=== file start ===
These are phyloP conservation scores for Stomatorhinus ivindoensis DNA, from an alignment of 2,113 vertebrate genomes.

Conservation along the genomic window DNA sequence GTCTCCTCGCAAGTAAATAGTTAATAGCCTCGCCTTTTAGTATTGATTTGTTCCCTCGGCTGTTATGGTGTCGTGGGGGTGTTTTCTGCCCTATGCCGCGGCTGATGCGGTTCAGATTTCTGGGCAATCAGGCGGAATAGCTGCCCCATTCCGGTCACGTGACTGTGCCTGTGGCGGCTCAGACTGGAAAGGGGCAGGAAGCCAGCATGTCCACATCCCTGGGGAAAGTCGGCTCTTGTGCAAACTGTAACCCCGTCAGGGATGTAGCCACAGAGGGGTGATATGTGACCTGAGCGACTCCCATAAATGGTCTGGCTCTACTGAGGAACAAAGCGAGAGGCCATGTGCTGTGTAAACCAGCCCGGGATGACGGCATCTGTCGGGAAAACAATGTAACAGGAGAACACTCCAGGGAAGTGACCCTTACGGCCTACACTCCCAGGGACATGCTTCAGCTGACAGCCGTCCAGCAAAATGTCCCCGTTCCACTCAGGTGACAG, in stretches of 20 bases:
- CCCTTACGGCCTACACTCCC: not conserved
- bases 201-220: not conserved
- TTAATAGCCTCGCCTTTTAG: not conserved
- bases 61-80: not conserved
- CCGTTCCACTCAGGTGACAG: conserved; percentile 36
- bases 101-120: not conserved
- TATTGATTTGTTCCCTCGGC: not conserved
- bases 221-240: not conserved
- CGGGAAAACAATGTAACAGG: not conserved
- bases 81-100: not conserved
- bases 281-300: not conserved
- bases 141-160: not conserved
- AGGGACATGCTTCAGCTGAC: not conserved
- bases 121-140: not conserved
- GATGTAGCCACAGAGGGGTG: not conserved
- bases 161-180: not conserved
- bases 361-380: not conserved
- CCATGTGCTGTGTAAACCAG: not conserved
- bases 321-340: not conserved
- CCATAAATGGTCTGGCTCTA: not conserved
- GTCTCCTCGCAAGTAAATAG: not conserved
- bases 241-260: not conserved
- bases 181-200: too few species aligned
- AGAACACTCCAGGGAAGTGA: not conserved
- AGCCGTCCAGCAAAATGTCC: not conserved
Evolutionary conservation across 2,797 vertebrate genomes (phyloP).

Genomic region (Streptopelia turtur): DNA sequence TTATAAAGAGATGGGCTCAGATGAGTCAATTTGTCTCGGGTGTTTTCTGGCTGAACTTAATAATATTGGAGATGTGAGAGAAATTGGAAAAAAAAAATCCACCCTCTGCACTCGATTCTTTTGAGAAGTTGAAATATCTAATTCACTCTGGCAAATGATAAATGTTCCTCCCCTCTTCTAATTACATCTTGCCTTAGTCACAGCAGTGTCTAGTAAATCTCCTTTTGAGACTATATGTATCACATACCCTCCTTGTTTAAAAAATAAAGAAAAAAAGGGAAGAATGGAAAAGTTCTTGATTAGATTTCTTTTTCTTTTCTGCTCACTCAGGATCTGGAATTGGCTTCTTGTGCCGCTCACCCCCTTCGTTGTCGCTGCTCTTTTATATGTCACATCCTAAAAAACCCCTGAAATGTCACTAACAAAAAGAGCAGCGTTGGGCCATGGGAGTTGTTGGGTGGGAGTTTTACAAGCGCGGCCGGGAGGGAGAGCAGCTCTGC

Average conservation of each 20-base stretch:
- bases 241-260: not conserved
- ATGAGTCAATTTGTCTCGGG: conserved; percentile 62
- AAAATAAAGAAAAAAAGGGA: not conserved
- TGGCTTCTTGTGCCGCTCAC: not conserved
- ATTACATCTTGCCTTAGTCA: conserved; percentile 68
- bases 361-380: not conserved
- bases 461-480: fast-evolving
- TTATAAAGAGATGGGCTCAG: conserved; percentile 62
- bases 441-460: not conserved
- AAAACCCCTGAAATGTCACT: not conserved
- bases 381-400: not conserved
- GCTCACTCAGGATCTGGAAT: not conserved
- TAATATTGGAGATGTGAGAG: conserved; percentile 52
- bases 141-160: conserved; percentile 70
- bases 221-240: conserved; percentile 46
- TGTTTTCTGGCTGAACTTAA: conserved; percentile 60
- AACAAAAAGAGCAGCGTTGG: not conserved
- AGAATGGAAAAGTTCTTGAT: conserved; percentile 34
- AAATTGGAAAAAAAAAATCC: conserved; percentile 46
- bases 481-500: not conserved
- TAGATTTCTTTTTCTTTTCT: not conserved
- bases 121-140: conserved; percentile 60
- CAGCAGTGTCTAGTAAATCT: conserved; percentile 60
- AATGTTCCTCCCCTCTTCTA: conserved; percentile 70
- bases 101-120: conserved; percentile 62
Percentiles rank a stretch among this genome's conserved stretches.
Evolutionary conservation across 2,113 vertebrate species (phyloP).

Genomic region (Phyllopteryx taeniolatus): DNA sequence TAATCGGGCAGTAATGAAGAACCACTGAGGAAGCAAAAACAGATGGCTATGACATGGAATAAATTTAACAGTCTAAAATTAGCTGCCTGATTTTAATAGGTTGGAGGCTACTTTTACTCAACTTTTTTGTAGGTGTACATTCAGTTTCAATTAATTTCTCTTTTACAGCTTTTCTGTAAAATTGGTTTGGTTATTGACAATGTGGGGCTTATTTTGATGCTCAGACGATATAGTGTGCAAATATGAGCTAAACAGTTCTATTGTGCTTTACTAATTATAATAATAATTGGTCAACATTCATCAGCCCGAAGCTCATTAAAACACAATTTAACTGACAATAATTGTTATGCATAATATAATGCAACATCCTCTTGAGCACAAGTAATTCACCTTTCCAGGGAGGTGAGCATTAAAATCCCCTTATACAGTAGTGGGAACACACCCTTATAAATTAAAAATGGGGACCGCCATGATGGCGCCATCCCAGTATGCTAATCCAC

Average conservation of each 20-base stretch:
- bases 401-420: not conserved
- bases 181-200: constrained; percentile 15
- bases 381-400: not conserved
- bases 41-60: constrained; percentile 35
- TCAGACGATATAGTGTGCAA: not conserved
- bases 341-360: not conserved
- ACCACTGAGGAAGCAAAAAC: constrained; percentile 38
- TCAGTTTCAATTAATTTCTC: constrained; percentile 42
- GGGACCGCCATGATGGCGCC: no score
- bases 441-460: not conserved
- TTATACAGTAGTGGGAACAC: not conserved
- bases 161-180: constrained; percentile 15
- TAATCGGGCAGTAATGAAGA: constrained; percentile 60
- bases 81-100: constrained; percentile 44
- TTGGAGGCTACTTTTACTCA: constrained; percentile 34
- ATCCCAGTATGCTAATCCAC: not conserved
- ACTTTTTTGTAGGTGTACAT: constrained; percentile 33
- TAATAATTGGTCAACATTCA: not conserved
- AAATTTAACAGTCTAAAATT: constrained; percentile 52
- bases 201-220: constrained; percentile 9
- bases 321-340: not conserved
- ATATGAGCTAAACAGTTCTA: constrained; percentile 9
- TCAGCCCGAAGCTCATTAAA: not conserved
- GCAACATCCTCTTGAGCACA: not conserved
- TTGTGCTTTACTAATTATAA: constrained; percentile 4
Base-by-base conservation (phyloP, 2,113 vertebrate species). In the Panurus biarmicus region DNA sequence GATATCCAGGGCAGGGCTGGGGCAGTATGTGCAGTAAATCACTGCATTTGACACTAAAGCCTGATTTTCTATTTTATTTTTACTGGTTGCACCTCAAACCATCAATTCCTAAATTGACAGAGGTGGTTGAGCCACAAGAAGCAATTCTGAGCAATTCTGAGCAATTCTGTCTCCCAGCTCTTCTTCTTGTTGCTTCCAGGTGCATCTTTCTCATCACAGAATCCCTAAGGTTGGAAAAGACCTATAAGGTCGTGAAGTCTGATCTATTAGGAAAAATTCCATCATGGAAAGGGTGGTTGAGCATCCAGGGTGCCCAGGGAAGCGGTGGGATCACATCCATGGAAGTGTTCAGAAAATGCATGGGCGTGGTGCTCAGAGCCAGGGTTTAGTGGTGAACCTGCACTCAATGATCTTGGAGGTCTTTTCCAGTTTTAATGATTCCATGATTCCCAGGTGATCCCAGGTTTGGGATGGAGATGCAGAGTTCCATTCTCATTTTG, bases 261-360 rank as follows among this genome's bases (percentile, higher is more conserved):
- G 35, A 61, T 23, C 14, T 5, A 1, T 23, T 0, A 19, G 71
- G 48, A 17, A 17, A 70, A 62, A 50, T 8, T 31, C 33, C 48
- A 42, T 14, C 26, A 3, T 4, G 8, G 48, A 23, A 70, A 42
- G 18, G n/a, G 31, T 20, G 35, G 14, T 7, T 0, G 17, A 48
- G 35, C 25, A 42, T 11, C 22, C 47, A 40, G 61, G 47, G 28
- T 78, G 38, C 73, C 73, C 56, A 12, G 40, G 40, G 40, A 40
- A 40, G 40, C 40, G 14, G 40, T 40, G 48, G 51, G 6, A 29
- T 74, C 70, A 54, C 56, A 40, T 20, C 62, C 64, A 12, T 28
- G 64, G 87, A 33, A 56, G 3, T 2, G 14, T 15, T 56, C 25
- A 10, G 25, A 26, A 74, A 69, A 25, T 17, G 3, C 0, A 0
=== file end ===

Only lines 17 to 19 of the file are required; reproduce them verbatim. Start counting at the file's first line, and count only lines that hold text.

- GATGTAGCCACAGAGGGGTG: not conserved
- bases 161-180: not conserved
- bases 361-380: not conserved